So long as the environment that these bacteria live in (think the condition and status of the meat in this regard) is suitable they will happily chow down, multiply and excrete waste in a never ending cycle until you are left with a pile of rancid sludge.
But, once we deprive those same bacteria of a hospitable environment by eliminating moisture, lowering or eliminating oxygen levels and dramatically altering the pH level of the meat itself those bacteria die or they’re vital mechanisms are slowed to the point did they stop making much of a difference in the meat.
As it turns out, burying our meat can do all of the above, namely lowering the temperature and starving the bacteria of oxygen and depending upon the type of soil itself also radically lower the pH level through its alkalinity.
Burying works best with other foods like sturdy fruits and vegetables but meat can be buried effectively in conjunction with naturally sourced additives like wood ash.
Specifically, meat should be first cooked, then covered, and then completely encased in fresh wood ash inside a dug hole before the hole itself is filled back in.
Carefully following this procedure will preserve the meat for a surprisingly long time while repelling insects and mammals alike.
The stewing of meats and other foods is yet another method that has been around for ages, certainly before recorded history.
Stewing is just another form of heating food in order to kill off and neutralize those aforementioned microorganisms that result in spoilage and, as a type of cooking, most often improves both the taste and consistency of our meat.
Though any kind of stewing will certainly raise temperatures to the point where the existence of microscopic life is impossible, this does nothing to help us once the food cools down as bacteria will once again be allowed to flourish.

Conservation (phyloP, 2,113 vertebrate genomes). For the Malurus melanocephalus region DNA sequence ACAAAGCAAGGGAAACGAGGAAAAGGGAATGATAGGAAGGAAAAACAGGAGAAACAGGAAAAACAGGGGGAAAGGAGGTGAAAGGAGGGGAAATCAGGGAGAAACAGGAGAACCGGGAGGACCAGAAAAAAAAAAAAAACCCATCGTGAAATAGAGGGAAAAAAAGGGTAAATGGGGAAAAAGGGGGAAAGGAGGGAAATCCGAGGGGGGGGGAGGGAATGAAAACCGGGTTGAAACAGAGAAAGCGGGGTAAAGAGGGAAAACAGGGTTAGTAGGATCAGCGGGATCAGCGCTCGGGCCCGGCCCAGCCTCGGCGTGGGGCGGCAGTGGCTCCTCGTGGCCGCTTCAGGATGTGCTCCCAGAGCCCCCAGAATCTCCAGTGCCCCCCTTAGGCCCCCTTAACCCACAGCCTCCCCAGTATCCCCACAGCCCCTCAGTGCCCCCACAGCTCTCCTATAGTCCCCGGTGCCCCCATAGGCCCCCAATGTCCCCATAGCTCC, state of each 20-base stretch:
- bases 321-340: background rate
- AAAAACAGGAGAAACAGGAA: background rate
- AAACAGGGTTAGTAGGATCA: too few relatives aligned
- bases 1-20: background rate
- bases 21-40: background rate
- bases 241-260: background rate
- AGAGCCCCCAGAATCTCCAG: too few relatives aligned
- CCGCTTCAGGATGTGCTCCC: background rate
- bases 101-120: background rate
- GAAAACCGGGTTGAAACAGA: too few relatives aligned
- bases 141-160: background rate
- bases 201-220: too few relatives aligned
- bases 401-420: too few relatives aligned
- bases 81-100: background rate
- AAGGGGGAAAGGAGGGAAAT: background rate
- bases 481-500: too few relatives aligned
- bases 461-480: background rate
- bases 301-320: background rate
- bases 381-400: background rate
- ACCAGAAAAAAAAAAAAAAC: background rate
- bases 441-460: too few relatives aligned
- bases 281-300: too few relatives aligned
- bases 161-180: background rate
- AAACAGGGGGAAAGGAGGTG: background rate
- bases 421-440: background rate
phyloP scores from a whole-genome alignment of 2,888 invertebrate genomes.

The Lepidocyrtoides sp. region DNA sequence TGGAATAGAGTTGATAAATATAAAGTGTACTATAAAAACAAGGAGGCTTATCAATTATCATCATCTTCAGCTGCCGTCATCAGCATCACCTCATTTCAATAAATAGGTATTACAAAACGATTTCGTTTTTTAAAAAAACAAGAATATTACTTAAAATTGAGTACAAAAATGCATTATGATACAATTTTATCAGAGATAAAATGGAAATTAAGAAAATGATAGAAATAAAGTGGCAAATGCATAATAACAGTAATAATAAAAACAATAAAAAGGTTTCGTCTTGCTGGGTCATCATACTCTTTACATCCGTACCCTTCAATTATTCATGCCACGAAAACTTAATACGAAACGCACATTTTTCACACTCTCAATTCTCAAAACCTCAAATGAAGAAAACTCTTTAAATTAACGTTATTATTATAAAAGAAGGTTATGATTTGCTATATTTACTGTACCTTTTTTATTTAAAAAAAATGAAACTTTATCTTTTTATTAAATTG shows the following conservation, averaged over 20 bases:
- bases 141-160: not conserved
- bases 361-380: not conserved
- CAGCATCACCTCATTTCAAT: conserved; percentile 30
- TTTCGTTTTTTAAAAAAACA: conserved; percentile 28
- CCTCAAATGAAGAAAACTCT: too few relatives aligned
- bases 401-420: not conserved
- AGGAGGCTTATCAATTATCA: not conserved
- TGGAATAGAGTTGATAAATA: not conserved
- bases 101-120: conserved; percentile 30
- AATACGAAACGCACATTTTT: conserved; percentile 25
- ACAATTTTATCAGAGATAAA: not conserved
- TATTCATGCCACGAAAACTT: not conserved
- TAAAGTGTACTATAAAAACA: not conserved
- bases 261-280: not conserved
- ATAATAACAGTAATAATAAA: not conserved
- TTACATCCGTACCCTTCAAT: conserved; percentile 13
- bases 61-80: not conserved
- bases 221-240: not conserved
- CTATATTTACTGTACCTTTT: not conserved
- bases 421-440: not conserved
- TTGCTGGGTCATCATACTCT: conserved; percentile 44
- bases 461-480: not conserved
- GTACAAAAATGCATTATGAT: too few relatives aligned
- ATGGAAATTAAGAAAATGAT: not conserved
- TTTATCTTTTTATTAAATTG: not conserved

Therefore, stewing is best used as an interim or relatively short-term version of preservation.
However, assuming one has enough fuel on hand to maintain the required temperature long enough it is possible to perpetually stew meats and other foods in order to keep them fresh and safe to eat.
In various cultures around the world and in several renowned restaurants around the globe genuine perpetual stews have been maintained for months or even years in this way, completely safe to eat.
Conversion is a method of preserving meat whereby one converts it into a dedicated survival ration, usually by combining it with other ingredients, cooking or a combination thereof.
Out of all the methods of meat preservation available to us, this is one that has the most cultural overtones, since pretty much every culture and every time throughout history developed their own way of turning meat into a ration capable of traveling long distances without spoiling.
Readers are likely already familiar with terms like jerky, pemmican, and biltong, as these are just some of the most well-known methods of preserving meat by combining it with other ingredients.
These ingredients definitely improve taste and nutrition, no doubt about it, but when combined with cooking or other methods of preservation also serve to work in tandem, further increasing shelf life and safety of the food.
Compared to all of the other methods on this list it is conversion that is likely to take the longest and be the most involved as it will entail, necessarily, quite a few more steps then it preserving the meat by itself.
You might have to process several ingredients using lengthy procedures in order to, finally, combine them in your recipe and then perform any final steps before your meat is ready to travel.
Even so, the finished product usually proves itself as one of the most stable, most playable and energy dense food sources that remains compact and easy to store and carry, in other words, picture perfect survival food, which is what many of these dishes started out as.
This is one method of preservation that I highly encourage all preppers to learn everything they can about, and to experiment with.
Every prepper must be diligent to reduce waste and prevent the loss of essential resources through careful preservation, and perhaps nowhere is this more vital than when it comes to our food.
Meat is an incredibly precious resource in a survival situation, and if you are fortunate enough to bring down larger game they can provide you with a substantial yield of nutritious meat, you must act swiftly and correctly if you want to preserve it in an austere environment.
The nine methods presented above will furnish you ample means to do that in any environment.